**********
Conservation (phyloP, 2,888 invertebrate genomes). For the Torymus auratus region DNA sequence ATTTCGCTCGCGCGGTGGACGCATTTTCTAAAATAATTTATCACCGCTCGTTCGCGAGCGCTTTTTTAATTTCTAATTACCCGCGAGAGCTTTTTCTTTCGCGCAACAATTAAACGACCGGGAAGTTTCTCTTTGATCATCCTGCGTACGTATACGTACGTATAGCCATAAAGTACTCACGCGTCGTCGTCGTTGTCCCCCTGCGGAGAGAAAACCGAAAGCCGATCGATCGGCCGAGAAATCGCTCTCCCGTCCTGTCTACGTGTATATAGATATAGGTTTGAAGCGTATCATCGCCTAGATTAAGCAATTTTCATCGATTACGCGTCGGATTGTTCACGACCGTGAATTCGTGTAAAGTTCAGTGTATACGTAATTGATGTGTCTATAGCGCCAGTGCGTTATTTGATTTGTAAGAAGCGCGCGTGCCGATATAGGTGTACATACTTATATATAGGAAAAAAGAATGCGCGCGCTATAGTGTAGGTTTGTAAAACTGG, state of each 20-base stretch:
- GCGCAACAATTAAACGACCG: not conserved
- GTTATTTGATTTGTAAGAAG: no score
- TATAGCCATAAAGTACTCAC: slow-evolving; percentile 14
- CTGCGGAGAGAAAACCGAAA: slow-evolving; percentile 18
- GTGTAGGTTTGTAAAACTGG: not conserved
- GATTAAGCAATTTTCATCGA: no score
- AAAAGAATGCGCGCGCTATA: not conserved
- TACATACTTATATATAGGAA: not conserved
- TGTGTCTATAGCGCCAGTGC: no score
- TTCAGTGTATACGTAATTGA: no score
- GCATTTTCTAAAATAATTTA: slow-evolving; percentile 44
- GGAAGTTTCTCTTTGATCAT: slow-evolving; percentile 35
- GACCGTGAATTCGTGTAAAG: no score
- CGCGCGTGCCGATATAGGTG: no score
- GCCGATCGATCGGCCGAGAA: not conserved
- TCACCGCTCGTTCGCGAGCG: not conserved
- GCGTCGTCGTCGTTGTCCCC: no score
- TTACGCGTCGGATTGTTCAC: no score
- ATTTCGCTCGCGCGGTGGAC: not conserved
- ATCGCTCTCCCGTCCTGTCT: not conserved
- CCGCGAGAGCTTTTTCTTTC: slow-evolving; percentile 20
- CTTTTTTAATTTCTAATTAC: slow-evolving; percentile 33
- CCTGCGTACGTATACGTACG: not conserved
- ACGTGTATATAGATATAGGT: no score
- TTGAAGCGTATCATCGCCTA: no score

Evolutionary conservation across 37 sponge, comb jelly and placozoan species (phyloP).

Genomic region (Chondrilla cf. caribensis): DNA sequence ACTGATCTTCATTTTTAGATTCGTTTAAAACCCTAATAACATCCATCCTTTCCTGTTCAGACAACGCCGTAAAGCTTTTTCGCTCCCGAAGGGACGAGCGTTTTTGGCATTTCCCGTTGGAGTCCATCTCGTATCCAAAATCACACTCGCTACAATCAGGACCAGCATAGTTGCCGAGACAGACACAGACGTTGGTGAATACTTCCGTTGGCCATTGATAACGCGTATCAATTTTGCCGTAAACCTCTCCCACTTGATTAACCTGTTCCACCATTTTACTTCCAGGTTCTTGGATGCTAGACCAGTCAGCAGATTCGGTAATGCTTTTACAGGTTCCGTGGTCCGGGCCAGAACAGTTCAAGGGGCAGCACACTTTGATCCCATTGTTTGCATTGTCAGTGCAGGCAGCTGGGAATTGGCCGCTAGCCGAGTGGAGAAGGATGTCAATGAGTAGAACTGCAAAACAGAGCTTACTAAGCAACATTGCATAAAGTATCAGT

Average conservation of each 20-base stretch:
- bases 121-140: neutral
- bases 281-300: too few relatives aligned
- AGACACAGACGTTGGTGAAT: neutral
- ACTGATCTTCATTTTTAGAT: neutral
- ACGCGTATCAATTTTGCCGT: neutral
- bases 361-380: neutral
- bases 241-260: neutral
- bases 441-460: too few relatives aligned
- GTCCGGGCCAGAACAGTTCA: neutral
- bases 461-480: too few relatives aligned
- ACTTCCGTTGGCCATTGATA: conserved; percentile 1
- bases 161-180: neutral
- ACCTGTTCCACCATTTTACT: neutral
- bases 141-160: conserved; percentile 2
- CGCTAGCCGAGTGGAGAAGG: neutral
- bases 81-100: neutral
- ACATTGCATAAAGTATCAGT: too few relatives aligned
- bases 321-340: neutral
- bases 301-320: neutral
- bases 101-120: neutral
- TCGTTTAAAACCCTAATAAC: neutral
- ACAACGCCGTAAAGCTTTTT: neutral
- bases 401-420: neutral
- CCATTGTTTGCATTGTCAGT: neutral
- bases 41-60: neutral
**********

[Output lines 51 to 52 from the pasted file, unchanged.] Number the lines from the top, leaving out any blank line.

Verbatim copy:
- ACAACGCCGTAAAGCTTTTT: neutral
- bases 401-420: neutral